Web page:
Are You All Speaking The Same Language?

In 2017, I was invited to speak at the Danish Dental Association Annual Convention. Coincidentally, the week after I spoke in Copenhagen, the rock band KISS were touring Scandinavia and performing in Helsinki, so it made sense to stay on after my speaking engagement and spend a few days in Sweden before travelling to Finland to see KISS.

One of the difficulties I had at the time was that when I needed to buy the concert tickets, I needed to purchase them online from Ticketmaster Finland. As a result of that purchase, I somehow ended up with an email subscription arriving into my computer inbox quite regularly from Ticketmaster Finland… the only problem was that the emails were written in Finnish, and I couldn’t read Finnish or speak Finnish.

No big deal.

Except that because I couldn’t read Finnish, I had no idea where to click to Unsubscribe, and if I did find the Unsubscribe link, it took me to another page online that was [yes, you guessed correctly] written totally and entirely in Finnish.

I was skewered!

However, I finally figured out a solution….

When Jayne and I attended this KISS concert in Finland, we did become friends with a Finnish couple who we have kept in touch with via Facebook.

So I finally decided that the best thing for me to do was to reach out to one of my Finnish friends and send her the Ticketmaster Finland email and see if she could unsubscribe me.

In the space of a few short minutes my friend had clicked on the relevant link [in Finnish] and PRESTO! …. I was finally unsubscribed and freed from these emails.

And the solution was that simple… all I needed to do was to find someone who could help me in this instance to speak the same language that I was needing to speak…. I just needed someone who could communicate for me in Finnish, the fact that I needed to unsubscribe.


Interestingly, when Jayne and I listen to dental practice phone call recordings, we often hear two people on the phone call [the caller and the receptionist] communicating in totally different languages.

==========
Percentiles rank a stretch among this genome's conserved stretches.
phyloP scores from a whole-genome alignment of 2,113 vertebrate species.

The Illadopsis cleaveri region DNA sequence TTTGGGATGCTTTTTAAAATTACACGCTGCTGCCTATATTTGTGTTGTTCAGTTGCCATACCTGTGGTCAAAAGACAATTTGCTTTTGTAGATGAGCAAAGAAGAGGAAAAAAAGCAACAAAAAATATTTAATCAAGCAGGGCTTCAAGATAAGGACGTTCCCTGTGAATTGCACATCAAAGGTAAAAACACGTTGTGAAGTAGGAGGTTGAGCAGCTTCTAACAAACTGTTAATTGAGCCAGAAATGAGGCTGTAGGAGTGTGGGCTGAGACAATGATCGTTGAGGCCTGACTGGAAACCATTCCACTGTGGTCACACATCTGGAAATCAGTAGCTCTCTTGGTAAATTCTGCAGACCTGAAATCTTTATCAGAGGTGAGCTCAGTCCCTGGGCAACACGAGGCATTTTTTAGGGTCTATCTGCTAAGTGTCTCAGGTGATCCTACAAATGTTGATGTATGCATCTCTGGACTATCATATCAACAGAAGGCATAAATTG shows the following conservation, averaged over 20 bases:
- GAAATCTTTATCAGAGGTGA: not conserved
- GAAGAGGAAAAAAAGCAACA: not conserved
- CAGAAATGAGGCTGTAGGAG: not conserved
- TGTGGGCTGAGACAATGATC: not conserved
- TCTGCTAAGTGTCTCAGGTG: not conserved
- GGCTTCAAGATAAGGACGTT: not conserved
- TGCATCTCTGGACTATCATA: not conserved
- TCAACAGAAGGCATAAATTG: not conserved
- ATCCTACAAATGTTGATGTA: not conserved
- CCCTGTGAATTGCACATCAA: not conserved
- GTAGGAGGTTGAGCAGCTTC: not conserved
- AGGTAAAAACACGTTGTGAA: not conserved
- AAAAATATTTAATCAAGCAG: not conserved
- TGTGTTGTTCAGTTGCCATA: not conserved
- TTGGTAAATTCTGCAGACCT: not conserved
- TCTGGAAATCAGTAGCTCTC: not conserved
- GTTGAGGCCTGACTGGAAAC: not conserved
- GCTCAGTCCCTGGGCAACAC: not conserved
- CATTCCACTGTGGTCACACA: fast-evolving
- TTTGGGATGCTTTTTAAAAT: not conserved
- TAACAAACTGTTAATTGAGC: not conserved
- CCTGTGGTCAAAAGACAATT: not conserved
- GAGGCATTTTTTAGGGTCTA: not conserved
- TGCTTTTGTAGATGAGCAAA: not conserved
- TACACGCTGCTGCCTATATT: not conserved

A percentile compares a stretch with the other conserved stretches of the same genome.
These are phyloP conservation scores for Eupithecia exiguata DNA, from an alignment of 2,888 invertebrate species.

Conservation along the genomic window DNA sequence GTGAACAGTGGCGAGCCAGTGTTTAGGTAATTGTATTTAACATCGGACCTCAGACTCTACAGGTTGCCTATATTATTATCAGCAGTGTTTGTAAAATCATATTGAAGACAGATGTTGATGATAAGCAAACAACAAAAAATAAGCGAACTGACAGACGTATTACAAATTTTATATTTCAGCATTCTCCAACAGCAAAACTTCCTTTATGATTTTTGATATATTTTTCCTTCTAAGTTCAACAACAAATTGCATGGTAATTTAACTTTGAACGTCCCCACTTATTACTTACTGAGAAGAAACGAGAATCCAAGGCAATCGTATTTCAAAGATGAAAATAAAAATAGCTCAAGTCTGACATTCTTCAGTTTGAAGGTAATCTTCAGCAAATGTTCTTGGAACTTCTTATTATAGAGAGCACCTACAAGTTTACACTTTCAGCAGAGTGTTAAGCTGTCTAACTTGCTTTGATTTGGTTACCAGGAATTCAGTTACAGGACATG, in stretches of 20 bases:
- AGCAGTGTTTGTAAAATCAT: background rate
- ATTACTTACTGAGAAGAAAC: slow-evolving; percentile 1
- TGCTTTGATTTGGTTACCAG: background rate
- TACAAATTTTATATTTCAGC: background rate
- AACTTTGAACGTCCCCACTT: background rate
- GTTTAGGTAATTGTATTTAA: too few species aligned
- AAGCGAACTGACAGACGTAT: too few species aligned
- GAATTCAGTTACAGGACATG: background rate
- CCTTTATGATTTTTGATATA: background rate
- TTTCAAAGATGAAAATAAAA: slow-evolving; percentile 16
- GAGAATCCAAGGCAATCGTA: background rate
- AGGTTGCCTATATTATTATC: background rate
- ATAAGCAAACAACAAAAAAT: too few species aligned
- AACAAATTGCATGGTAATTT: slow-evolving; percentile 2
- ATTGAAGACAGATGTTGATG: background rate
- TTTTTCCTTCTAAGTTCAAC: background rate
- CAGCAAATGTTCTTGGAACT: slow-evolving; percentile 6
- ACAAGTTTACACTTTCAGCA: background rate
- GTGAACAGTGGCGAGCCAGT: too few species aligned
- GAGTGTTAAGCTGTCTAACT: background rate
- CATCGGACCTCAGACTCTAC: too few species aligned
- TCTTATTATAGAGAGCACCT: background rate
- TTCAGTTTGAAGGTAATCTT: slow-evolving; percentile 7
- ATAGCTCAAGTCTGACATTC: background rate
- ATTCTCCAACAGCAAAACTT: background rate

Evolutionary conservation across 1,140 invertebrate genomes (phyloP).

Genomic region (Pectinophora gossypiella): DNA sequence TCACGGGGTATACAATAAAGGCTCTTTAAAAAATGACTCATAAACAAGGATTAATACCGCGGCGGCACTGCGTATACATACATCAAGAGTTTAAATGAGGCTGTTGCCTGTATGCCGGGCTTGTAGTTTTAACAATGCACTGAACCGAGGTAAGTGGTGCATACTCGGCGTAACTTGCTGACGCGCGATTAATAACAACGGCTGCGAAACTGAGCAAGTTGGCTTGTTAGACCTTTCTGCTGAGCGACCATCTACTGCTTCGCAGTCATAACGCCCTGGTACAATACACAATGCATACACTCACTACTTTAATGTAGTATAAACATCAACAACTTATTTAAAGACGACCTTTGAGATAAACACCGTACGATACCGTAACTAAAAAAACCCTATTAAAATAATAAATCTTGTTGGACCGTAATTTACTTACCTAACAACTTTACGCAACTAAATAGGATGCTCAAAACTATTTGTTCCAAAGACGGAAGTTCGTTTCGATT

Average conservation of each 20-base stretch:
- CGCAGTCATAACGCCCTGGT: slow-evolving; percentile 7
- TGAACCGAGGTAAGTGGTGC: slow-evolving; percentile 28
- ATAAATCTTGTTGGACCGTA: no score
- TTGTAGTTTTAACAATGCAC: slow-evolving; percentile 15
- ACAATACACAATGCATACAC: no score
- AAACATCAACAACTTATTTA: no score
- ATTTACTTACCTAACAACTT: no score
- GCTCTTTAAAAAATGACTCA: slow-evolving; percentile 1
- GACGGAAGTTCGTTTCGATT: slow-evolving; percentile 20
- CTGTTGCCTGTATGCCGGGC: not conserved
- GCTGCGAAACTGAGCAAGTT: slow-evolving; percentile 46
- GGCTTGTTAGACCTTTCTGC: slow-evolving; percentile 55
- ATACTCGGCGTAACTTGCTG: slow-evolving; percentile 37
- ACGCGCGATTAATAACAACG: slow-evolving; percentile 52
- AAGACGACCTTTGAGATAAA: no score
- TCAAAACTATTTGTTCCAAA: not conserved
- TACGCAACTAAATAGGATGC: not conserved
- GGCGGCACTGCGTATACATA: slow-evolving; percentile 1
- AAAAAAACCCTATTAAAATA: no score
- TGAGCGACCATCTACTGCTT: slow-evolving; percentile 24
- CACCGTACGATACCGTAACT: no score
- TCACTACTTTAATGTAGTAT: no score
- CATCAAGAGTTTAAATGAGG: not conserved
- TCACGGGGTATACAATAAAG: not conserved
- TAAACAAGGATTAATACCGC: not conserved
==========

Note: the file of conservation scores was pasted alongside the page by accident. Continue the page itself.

By that I mean that we listen to calls where the caller is asking or saying one thing, yet the dental receptionist is answering or replying on a completely different wavelength… its as if the receptionist has failed to hear or to listen to or to understand what the caller is asking about and what the caller is wanting to achieve.

This usually happens because the receptionist has a certain perspective [or lack of perspective] as to what they are hearing and what the outcome to the phone call needs to be.

This often happens because the receptionist hears one word in the caller’s initial comment or question, and then latches on to that word, and dismisses or ignores other key words or comments which actually are the true reason for the caller phoning that dentist.

I’m not sure whether this happens because the receptionist is busy doing other things when the phone rings, but there is often an “air of inconvenience” purveyed by the receptionist that tends to shorten the phone call and create a result that is less than desirable for the caller or for the practice.

You see….

You see, every caller who phones in to a dental practice does so because they have a genuine problem and they are looking for a solution to that problem.

Callers to dental practices are not window-shopping or browsing just to pass some time.